Some changes are so necessary in our lives.  Such as repenting of sin and choosing to allow God to wash us clean.  One big change for me this year has been moving to Senegal…choosing to face a big change in my life in order to follow God’s leading.  It is not easy and some days I wonder why God has asked me to make such a big change.  I’m so thankful that if I take the time to look back on my life, thus far, I can see God’s hand in it all changing me and shaping me.  I am choosing to respond with trust in God to the changes I face.

“My grace is sufficient for you, for my power is made perfect in weakness.”  2 Corinthians 12:9

By the way…do you like the changes I made to the blog? 😉

A Taste of Home

I have been pleasantly surprised that since moving to Africa I have missed very little when it comes to food. That’s not to say I never miss any easy-to-come-by food from home. But in general I am very content with the food I eat here. Traditional Senegalese food is very good (even if you are a somewhat picky eater) and someday soon I will write a post about some of the most common Senegalese meals…but today is about American food!

Before I even set foot in Senegal I had heard of the “American Store”…where desperate Americans go when they need Frosted Mini-Wheats, Betty Crocker cake mix, Starbucks coffee and other hard to find essentials. (Or if they just really love American brands and don’t want to buy a French brand of apple sauce from a local grocery store.)

The New “American Store”

Recently, while on a trip to the American Embassy to pick up my renewed passport we stopped in at the new “American Food Store”…which is just down the road from the embassy.

Here is what I found that couldn’t live without…

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Okay…I could have lived without all of this but it is nice to have a taste of home!

But when you live thousands of miles from “home” you pay the price to eat like you were still living there…

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The exchange rate here is around 500CFA to $1.00.

So here is what my receipt would look like in dollars…

A&W Root Beet – $1.20

Hidden Valley Ranch – $3.20

Reese’s PB Cup – $1.30

Gold Fish – $0.80 x 4

Borax – $8.20

Total – $17.10

Tea & Scrabble

Last weekend I got to experience attaya, a strong, sugary green tea.  It was very good and we had it a few more time throughout the week, it definitely has the caffeine you are looking for when you are draping.  Here’s what Wikipedia has to say about attaya…link.

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I also recently played a game of scrabble in Wolof, the language I am studying here.  It was very challenging, but a good exercise! At least I got to use the dictionary.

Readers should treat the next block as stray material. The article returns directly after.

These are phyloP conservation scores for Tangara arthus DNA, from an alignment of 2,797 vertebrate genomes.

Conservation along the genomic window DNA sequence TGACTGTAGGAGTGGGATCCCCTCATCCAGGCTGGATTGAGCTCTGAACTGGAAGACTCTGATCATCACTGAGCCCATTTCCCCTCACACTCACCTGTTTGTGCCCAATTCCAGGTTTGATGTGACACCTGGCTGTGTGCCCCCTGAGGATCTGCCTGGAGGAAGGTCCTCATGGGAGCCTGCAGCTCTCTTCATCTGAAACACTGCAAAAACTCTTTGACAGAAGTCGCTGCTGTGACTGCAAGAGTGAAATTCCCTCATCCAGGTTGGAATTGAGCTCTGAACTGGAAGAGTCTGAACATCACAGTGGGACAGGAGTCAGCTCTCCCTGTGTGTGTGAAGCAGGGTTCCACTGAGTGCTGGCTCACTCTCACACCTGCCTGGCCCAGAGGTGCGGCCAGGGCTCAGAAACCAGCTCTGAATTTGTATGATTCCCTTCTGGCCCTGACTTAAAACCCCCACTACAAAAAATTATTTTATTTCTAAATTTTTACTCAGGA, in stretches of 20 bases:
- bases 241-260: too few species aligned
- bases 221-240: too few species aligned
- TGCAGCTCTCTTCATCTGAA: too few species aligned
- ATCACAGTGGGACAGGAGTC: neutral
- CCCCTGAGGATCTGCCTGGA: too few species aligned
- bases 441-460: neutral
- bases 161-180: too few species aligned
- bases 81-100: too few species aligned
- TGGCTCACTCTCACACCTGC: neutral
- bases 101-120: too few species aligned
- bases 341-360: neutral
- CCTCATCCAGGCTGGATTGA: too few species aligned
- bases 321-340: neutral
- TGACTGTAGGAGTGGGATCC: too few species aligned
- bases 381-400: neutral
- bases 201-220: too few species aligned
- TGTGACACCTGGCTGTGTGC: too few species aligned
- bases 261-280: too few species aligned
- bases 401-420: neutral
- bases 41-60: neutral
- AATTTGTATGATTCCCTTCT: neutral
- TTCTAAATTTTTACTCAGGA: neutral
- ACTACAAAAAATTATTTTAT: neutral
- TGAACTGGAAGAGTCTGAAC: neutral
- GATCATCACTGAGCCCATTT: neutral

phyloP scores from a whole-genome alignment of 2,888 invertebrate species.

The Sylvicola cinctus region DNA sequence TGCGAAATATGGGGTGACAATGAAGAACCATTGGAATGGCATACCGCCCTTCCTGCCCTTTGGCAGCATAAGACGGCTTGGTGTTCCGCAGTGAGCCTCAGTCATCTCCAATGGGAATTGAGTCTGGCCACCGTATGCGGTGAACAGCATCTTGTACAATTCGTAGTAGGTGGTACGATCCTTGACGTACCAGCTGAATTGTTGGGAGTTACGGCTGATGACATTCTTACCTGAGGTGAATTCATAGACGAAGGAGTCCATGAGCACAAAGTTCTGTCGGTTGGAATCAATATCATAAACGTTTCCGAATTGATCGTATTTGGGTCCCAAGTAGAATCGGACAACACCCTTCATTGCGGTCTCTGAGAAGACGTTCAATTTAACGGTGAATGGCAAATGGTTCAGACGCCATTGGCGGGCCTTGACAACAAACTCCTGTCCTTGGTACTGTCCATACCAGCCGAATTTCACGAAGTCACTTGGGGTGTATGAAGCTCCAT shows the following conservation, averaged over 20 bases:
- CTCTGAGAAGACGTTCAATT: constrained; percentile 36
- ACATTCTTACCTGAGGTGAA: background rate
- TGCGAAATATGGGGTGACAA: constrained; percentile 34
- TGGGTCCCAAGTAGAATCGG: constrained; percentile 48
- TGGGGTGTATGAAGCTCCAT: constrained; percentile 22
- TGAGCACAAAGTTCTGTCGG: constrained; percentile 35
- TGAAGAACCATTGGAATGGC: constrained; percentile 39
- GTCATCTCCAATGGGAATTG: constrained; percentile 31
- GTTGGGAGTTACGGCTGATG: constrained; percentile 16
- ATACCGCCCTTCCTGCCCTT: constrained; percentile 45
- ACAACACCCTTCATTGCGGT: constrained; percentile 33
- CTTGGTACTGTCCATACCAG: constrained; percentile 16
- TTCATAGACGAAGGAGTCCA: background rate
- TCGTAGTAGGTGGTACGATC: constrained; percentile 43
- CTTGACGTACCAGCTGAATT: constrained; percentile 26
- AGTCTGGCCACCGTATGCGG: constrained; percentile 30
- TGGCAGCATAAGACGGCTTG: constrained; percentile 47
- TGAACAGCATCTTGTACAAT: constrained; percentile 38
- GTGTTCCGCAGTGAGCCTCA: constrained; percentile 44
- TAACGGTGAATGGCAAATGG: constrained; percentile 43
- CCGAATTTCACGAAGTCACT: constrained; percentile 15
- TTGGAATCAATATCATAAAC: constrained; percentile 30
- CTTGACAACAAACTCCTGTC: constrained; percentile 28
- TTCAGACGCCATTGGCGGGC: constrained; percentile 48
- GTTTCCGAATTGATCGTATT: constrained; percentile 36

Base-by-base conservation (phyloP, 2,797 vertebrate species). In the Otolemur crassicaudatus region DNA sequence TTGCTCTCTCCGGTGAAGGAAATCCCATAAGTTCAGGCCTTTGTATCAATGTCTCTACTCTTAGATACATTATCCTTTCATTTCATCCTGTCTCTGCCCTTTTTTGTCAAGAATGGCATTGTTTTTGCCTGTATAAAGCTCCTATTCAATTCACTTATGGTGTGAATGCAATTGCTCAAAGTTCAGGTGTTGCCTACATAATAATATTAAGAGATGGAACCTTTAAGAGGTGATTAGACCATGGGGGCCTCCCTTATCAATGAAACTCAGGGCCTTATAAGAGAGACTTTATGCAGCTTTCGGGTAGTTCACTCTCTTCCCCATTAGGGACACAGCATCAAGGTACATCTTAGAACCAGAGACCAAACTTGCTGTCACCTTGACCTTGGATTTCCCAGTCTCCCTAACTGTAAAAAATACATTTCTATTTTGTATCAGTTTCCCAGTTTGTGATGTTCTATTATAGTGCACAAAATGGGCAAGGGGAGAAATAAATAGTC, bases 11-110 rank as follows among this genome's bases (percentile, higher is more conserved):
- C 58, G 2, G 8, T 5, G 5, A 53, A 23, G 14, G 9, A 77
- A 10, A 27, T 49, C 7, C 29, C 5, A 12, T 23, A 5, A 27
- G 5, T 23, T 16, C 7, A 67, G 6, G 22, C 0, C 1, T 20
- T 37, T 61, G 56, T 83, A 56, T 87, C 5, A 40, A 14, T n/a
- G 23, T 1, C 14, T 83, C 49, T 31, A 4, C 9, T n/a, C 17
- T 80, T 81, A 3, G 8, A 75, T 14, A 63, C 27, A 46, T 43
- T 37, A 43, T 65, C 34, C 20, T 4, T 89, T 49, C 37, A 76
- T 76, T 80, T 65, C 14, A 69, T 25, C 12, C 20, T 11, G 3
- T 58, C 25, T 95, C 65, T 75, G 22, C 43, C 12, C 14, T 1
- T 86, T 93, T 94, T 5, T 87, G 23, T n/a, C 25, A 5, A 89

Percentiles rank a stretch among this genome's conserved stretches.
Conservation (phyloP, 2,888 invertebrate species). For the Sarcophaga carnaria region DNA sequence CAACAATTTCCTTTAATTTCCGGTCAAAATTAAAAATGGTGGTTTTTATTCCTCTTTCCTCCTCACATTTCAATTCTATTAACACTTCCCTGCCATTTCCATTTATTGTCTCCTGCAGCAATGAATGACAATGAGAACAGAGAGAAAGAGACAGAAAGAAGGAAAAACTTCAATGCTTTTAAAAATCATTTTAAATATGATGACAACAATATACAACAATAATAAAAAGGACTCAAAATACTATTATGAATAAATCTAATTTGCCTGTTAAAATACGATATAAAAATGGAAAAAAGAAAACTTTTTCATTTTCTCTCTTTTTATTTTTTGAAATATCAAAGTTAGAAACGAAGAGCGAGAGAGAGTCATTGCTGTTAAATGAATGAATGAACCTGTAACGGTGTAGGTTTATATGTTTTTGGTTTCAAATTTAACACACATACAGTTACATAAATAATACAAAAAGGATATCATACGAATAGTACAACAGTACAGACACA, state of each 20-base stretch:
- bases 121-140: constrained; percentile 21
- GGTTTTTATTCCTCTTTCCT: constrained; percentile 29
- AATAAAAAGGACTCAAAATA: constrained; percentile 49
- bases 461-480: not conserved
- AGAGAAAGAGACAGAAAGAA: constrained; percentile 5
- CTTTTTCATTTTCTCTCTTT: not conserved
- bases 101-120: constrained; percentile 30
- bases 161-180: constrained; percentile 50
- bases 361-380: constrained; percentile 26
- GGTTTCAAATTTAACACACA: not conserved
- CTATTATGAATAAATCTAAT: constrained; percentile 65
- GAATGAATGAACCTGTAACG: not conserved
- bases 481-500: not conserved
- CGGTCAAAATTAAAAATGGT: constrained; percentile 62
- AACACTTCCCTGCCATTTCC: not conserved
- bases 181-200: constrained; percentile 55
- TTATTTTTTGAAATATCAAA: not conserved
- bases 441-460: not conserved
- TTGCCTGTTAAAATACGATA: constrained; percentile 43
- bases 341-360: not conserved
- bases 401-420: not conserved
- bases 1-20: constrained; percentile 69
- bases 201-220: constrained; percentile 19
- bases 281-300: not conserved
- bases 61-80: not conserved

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Gardening in Dakar

 

When I decided to start a blog I told myself I would never apologize for long periods of silence.  When I was young it seemed like every letter I wrote to family or friends far away began with…”I’m sorry it’s been so long since I wrote.”  I would feel guilty because I had intended to write and just hadn’t done it.

Sometimes it’s so easy to get busy living life, that making time to connect with people who are important to us gets lost in the shuffle.

This weekend I had a phone call with a lifelong friend and I was reminded of why I began blogging…I want to share my life with you.  I want you to know a little more about me as you read my posts.  It’s important to me.

Since moving to Africa you would think I would have lots of exciting things to share, but it doesn’t always feel that way.  My mornings are filled with my ministry and the rest of the day is spent in a variety of tasks…checking/responding to emails, doing laundry, trips to the grocery store, taking  naps – I don’t know if this really can be considered a task but it is part of some of my afternoons, studying Wolof, making dinner and taking care of my garden.

But while all of these things seem very routine to me, you may still find them interesting.  So I will try to give you a  picture of what my life in Senegal is like.

 

Gardening in Dakar

 

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This picture was taken in the beginning of June. We bought 5 bags of dirt to fill empty pots that we already had and bought 3 new pots to fill.

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Here are the cucumbers growing up their trellis and their neighbors, the basil plants. The basil is really liking the hot humid weather in Senegal!

 

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The cucumbers have put out so many blossoms…but sadly no little cucumbers.

 

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Our young carrots being protected from the birds who like our roof.

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A zucchini flower! I’m anxiously awaiting eating my first zucchini.

 

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Our volunteer tomato…we are hoping for a beefsteak. We planted cherry tomatoes from seed and they are doing well too. I love how fuzzy tomato plants look!

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We have been enjoying the beautiful purples of these plants we got from a teammate. The one with the light purple flowers are Russian Sage.

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God provided me with an unfinished courtyard that I decided would make a perfect garden…I named it “The Secret Garden”.  It’s small but things are growing!